The Nicolas family lives in what they consider to be a safe neighborhood. But for peace of mind, they wanted to install a security camera to watch their daughter inside, and any approaching strangers outside.
That's not unusual, but Elija Nicolas says the type of security system they chose is anything but traditional.
“You really don't have any set up at home… You literally plug it in, connect it to your WiFi and you're done." Nicolas said.
He uses Dropcam, a do-it-yourself, relatively inexpensive security system that lets a user not only review recorded events on a computer, phone or tablet from anywhere for a subscription fee, but also live stream the camera, which has a built-in speaker and microphone.
"You can have a two way conversation," he said.
Dropcam is just one of many WiFi, do-it-yourself home security products now rushing to the market. Some consumers are choosing to bypass traditional alarm companies, which are often perceived as costing more and requiring a long contract, according to Dropcam Co-Founder Aamir Virani.
“When you compare us to big security companies, we don't have the long term contracts, we are not trying to force you to call the police," Virani said. "We are trying to give you the awareness so that you can make the decisions.”
Dropcam was started by two young entrepreneurs after a relative complained they wanted to catch a neighborhood dog that was fertilizing the family lawn.
Virani said all the do-it-yourself home security products at the time seemed really complicated to set up. So they set out to invent a simple plug-and-play device, which they eventually decided to sell publicly.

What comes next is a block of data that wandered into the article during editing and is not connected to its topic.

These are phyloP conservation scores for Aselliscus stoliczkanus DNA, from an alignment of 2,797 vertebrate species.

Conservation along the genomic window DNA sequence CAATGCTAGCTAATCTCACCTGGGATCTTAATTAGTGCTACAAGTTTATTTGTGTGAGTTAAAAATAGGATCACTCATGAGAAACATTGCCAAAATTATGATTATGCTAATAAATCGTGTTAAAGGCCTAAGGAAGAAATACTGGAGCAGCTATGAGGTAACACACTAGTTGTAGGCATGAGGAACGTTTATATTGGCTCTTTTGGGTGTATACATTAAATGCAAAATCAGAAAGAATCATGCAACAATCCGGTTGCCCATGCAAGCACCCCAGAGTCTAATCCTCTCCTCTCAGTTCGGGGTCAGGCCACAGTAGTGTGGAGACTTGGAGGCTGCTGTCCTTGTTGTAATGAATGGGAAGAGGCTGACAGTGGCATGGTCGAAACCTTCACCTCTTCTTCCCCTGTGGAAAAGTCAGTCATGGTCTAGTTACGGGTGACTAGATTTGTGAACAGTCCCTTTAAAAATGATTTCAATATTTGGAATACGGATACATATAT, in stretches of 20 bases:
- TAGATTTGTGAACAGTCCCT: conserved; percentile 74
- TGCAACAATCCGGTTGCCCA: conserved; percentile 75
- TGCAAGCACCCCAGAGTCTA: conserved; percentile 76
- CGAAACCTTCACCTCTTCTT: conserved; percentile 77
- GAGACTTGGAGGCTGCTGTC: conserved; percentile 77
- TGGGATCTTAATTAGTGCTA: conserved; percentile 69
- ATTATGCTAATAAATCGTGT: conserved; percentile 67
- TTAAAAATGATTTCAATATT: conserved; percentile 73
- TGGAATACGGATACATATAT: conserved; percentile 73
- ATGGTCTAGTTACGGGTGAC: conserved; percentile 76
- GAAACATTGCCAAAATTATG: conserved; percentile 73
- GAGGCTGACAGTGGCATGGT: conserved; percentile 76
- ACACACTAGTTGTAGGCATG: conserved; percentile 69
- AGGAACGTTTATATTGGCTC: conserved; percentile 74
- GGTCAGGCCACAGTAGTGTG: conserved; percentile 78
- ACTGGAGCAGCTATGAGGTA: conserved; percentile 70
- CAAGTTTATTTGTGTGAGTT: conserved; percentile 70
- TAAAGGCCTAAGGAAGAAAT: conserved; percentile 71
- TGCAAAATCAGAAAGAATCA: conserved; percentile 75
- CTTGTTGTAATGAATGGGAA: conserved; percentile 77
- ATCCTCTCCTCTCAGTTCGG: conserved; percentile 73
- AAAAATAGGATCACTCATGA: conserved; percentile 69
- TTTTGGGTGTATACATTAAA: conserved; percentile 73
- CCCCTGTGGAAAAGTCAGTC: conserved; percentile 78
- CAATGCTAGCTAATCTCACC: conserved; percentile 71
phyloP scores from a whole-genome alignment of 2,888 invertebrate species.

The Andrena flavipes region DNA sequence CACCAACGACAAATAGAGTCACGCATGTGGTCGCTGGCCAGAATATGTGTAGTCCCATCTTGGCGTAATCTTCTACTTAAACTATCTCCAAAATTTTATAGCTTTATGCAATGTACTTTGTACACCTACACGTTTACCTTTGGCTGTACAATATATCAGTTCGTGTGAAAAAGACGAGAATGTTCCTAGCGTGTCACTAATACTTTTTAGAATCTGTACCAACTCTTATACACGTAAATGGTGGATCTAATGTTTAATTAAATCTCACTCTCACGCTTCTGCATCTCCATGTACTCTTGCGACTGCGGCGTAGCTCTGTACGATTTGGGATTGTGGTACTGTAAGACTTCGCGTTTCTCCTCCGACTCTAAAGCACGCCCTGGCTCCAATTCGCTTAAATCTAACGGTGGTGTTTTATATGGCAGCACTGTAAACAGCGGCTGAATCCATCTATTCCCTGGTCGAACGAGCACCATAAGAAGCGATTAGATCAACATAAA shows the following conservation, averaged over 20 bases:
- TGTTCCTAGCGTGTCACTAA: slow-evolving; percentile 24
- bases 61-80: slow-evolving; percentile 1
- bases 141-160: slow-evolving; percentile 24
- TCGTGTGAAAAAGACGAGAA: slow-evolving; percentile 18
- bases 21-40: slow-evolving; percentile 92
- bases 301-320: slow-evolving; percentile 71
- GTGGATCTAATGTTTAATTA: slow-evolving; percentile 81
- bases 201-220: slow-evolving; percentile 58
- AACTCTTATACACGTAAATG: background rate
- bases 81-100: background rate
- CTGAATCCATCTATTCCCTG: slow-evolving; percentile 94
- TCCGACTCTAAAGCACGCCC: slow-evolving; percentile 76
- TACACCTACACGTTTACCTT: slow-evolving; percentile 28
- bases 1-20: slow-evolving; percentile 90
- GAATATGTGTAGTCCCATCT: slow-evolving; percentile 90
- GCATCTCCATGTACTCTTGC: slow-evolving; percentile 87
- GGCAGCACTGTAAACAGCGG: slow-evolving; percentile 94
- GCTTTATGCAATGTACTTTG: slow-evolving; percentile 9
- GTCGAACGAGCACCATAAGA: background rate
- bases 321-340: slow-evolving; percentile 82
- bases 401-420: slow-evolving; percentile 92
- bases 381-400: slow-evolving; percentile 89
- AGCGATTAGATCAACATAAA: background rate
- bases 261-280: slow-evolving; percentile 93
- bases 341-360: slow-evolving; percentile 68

This new wave of technology is working to get a piece of the $28-billion home security industry by offering low cost products in an age geared towards social media.
Almost immediately, Dropcam started getting unexpected but welcome free marketing when users began recording, then publicly sharing events other than burglar break-ins, including:
- An impromptu office dance party
- The view from the shell of a giant tortoise
- A near miss on the street
- A beautiful beach in Anguilla
- And a toddler escaping his chair and taking his first steps
These do-it-yourself systems aren't perfect, though. WiFi-dependent devices can't operate in dead spots. Many won’t work if the power is out, and even when Internet monitoring is password protected, there's concern a camera could be hacked by a stranger.
Computer security expert Jim Stickley said established security companies, even if more expensive, may still offer more protection – for now.
“When you have the full bells and whistle of those alarm systems. They are tied in to the police," Stickley explained. "They are set up that if power is down in your home, you are going to get notified. There are many things that generally will make them a stronger solution.”
Perhaps, but Dropcam’s popularity could still force traditional alarm companies to reboot their industry if they want to capitalize on that side of the business. And it is a good business.
Google just agreed to buy the 5-year-old Dropcam company for $555 million.
And yes, company founders did record and identify the neighborhood dog that was fertilizing the family lawn.